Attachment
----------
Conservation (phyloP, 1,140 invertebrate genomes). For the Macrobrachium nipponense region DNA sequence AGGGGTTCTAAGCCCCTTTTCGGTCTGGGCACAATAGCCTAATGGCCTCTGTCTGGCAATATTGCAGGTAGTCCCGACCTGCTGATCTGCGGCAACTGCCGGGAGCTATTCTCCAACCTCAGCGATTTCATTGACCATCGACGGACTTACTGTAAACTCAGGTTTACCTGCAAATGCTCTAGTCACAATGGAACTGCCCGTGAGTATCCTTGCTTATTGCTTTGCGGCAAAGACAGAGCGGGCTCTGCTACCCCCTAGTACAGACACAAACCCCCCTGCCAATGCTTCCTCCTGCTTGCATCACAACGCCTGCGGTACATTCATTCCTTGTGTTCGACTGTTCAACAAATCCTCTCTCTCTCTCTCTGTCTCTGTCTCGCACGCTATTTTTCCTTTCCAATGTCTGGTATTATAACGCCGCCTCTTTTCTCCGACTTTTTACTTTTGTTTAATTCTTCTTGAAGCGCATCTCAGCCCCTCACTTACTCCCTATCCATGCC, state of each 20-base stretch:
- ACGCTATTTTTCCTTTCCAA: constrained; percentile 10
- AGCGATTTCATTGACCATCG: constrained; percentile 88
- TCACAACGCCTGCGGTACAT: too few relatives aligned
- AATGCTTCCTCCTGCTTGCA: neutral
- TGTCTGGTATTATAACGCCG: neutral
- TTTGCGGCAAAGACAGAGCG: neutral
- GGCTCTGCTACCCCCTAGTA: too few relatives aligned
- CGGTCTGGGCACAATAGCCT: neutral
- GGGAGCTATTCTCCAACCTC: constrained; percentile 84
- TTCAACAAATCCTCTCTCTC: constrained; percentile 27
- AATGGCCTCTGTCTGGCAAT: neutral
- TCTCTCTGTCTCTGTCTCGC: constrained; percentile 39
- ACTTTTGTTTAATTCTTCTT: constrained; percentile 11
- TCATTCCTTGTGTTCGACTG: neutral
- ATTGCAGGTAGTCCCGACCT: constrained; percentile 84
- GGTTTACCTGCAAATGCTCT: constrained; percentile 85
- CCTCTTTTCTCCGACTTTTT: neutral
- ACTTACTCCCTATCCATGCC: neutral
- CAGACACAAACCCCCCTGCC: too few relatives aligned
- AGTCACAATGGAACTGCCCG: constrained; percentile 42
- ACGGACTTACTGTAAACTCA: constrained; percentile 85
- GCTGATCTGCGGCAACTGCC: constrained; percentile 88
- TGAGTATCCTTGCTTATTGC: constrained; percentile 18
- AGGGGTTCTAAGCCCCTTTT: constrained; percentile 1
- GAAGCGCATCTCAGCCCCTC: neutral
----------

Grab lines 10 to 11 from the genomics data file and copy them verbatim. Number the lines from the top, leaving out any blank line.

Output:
- GGGAGCTATTCTCCAACCTC: constrained; percentile 84
- TTCAACAAATCCTCTCTCTC: constrained; percentile 27